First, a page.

ANTITRUST RESTORATION FROM CALIFORNIA ANCHORED BY A NEW MONOPOLIZATION SYNTHESIS
By Jordan Elias*
California is past due for an anti-monopoly law. With federal antitrust legislation stalled and monopolization cases slowly wending through the courts, the Law Revision Commission has begun considering how to amend the Cartwright Act to prohibit antitrust violations committed by a single firm. The attention is well deserved: Many U.S. markets are now effectively controlled by a company or small set of companies.
The new law should adopt specific principles and presumptions, rather than remaining vague like the Sherman Act.1 Monopolization standards have become "not just vague but vacuous"2âa description that is "hard to disagree with."3 An FTC official told The New Yorker: "You really have to be an expert, or hire an expert attorney, if you feel like one of these companies is acting inappropriately. The law only works when it is simple enough for the little guy to bring an action on their own."4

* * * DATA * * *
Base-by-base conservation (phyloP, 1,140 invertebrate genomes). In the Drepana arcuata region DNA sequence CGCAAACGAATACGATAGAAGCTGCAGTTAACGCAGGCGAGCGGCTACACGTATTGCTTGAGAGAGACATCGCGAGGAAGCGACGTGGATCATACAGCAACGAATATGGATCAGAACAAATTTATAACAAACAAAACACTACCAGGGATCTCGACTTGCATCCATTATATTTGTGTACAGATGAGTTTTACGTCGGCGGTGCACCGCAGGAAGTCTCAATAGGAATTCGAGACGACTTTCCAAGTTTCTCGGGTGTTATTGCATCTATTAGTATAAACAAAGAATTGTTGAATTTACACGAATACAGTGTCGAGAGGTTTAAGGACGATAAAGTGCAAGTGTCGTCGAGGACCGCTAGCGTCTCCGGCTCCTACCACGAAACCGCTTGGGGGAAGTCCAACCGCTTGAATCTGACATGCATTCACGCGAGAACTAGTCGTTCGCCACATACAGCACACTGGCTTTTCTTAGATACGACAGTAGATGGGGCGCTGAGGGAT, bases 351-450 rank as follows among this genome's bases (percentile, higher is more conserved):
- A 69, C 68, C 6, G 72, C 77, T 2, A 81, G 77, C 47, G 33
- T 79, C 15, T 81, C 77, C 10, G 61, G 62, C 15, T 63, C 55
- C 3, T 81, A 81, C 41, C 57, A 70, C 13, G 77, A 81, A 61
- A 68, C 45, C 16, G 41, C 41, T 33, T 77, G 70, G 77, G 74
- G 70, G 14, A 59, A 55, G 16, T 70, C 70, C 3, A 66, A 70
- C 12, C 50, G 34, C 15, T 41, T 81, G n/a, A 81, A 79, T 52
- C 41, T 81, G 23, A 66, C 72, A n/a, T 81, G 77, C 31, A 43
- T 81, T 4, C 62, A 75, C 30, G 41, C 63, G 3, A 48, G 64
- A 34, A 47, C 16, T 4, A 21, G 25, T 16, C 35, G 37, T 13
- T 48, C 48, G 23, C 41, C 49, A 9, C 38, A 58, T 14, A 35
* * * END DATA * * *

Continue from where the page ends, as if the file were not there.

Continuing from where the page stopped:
The increased acknowledgment of excessive concentration creates an opportunity to codify earlier, twentieth-century approaches to monopoly power, market definition, and remedies.5 California’s business code and common law already can be applied to curtail market dominance and exclusionary conduct,6 which may explain why no legislation followed the California Supreme Court’s holding in 1988 that the Cartwright Act’s ban on trusts does not extend to single-firm conduct.7 As that very decision shows, however, California’s competition laws are distinct from (and in certain cases may reach further than) federal law.8 But neither state nor federal law has proved capable of holding back the tide of consolidation.9